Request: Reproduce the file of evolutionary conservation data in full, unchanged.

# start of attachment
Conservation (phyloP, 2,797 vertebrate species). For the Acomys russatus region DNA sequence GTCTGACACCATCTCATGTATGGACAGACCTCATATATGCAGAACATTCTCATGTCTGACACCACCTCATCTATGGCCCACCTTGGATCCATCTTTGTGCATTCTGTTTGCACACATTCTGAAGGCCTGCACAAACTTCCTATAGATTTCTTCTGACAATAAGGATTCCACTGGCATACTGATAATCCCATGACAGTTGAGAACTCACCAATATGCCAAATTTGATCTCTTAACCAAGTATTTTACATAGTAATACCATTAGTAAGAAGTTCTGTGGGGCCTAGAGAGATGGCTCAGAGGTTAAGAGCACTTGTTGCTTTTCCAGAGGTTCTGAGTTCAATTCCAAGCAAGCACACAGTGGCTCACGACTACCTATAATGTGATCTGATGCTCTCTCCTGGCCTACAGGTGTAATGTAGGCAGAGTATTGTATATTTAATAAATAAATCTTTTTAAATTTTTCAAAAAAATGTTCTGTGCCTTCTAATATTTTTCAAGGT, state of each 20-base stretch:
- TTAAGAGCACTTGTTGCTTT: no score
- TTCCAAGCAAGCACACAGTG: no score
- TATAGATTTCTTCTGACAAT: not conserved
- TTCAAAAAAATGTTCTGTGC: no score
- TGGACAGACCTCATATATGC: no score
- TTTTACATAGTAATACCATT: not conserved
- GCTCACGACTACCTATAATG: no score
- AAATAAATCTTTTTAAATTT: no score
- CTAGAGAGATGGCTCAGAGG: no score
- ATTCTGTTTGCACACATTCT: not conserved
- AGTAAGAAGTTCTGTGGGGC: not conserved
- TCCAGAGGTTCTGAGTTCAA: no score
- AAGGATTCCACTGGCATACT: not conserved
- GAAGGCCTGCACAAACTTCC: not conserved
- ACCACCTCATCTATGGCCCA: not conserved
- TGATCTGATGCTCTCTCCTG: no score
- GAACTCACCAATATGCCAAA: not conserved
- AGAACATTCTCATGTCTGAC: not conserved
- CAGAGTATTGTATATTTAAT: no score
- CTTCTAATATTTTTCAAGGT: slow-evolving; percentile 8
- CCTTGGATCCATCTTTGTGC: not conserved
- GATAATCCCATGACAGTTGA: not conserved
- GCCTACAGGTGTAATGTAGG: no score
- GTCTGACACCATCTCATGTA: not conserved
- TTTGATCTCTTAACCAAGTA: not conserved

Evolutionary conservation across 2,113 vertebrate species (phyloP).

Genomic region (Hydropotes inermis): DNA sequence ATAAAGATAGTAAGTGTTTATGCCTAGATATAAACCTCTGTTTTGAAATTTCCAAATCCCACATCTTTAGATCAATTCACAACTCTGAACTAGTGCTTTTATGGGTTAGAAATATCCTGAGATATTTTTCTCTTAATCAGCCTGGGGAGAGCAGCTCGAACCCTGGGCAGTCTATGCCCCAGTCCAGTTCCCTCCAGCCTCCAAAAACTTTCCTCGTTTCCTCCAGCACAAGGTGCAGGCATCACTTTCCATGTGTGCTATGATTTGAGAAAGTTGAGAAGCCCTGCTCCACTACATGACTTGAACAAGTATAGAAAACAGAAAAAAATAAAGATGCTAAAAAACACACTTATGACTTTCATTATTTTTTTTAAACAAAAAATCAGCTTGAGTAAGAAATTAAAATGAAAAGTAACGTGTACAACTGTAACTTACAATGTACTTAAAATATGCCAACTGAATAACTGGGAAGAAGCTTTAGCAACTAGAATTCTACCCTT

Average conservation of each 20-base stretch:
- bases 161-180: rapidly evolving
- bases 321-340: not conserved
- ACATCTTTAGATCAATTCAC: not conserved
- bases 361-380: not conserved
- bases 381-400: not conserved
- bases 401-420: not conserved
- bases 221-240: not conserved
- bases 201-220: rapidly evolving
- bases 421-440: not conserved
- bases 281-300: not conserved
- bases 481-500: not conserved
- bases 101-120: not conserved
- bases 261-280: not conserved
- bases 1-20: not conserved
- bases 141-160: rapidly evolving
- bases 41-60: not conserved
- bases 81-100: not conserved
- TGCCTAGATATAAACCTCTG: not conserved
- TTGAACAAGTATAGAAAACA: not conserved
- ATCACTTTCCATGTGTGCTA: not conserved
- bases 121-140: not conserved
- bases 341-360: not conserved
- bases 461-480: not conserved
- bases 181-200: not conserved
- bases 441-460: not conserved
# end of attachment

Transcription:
Conservation (phyloP, 2,797 vertebrate species). For the Acomys russatus region DNA sequence GTCTGACACCATCTCATGTATGGACAGACCTCATATATGCAGAACATTCTCATGTCTGACACCACCTCATCTATGGCCCACCTTGGATCCATCTTTGTGCATTCTGTTTGCACACATTCTGAAGGCCTGCACAAACTTCCTATAGATTTCTTCTGACAATAAGGATTCCACTGGCATACTGATAATCCCATGACAGTTGAGAACTCACCAATATGCCAAATTTGATCTCTTAACCAAGTATTTTACATAGTAATACCATTAGTAAGAAGTTCTGTGGGGCCTAGAGAGATGGCTCAGAGGTTAAGAGCACTTGTTGCTTTTCCAGAGGTTCTGAGTTCAATTCCAAGCAAGCACACAGTGGCTCACGACTACCTATAATGTGATCTGATGCTCTCTCCTGGCCTACAGGTGTAATGTAGGCAGAGTATTGTATATTTAATAAATAAATCTTTTTAAATTTTTCAAAAAAATGTTCTGTGCCTTCTAATATTTTTCAAGGT, state of each 20-base stretch:
- TTAAGAGCACTTGTTGCTTT: no score
- TTCCAAGCAAGCACACAGTG: no score
- TATAGATTTCTTCTGACAAT: not conserved
- TTCAAAAAAATGTTCTGTGC: no score
- TGGACAGACCTCATATATGC: no score
- TTTTACATAGTAATACCATT: not conserved
- GCTCACGACTACCTATAATG: no score
- AAATAAATCTTTTTAAATTT: no score
- CTAGAGAGATGGCTCAGAGG: no score
- ATTCTGTTTGCACACATTCT: not conserved
- AGTAAGAAGTTCTGTGGGGC: not conserved
- TCCAGAGGTTCTGAGTTCAA: no score
- AAGGATTCCACTGGCATACT: not conserved
- GAAGGCCTGCACAAACTTCC: not conserved
- ACCACCTCATCTATGGCCCA: not conserved
- TGATCTGATGCTCTCTCCTG: no score
- GAACTCACCAATATGCCAAA: not conserved
- AGAACATTCTCATGTCTGAC: not conserved
- CAGAGTATTGTATATTTAAT: no score
- CTTCTAATATTTTTCAAGGT: slow-evolving; percentile 8
- CCTTGGATCCATCTTTGTGC: not conserved
- GATAATCCCATGACAGTTGA: not conserved
- GCCTACAGGTGTAATGTAGG: no score
- GTCTGACACCATCTCATGTA: not conserved
- TTTGATCTCTTAACCAAGTA: not conserved

Evolutionary conservation across 2,113 vertebrate species (phyloP).

Genomic region (Hydropotes inermis): DNA sequence ATAAAGATAGTAAGTGTTTATGCCTAGATATAAACCTCTGTTTTGAAATTTCCAAATCCCACATCTTTAGATCAATTCACAACTCTGAACTAGTGCTTTTATGGGTTAGAAATATCCTGAGATATTTTTCTCTTAATCAGCCTGGGGAGAGCAGCTCGAACCCTGGGCAGTCTATGCCCCAGTCCAGTTCCCTCCAGCCTCCAAAAACTTTCCTCGTTTCCTCCAGCACAAGGTGCAGGCATCACTTTCCATGTGTGCTATGATTTGAGAAAGTTGAGAAGCCCTGCTCCACTACATGACTTGAACAAGTATAGAAAACAGAAAAAAATAAAGATGCTAAAAAACACACTTATGACTTTCATTATTTTTTTTAAACAAAAAATCAGCTTGAGTAAGAAATTAAAATGAAAAGTAACGTGTACAACTGTAACTTACAATGTACTTAAAATATGCCAACTGAATAACTGGGAAGAAGCTTTAGCAACTAGAATTCTACCCTT

Average conservation of each 20-base stretch:
- bases 161-180: rapidly evolving
- bases 321-340: not conserved
- ACATCTTTAGATCAATTCAC: not conserved
- bases 361-380: not conserved
- bases 381-400: not conserved
- bases 401-420: not conserved
- bases 221-240: not conserved
- bases 201-220: rapidly evolving
- bases 421-440: not conserved
- bases 281-300: not conserved
- bases 481-500: not conserved
- bases 101-120: not conserved
- bases 261-280: not conserved
- bases 1-20: not conserved
- bases 141-160: rapidly evolving
- bases 41-60: not conserved
- bases 81-100: not conserved
- TGCCTAGATATAAACCTCTG: not conserved
- TTGAACAAGTATAGAAAACA: not conserved
- ATCACTTTCCATGTGTGCTA: not conserved
- bases 121-140: not conserved
- bases 341-360: not conserved
- bases 461-480: not conserved
- bases 181-200: not conserved
- bases 441-460: not conserved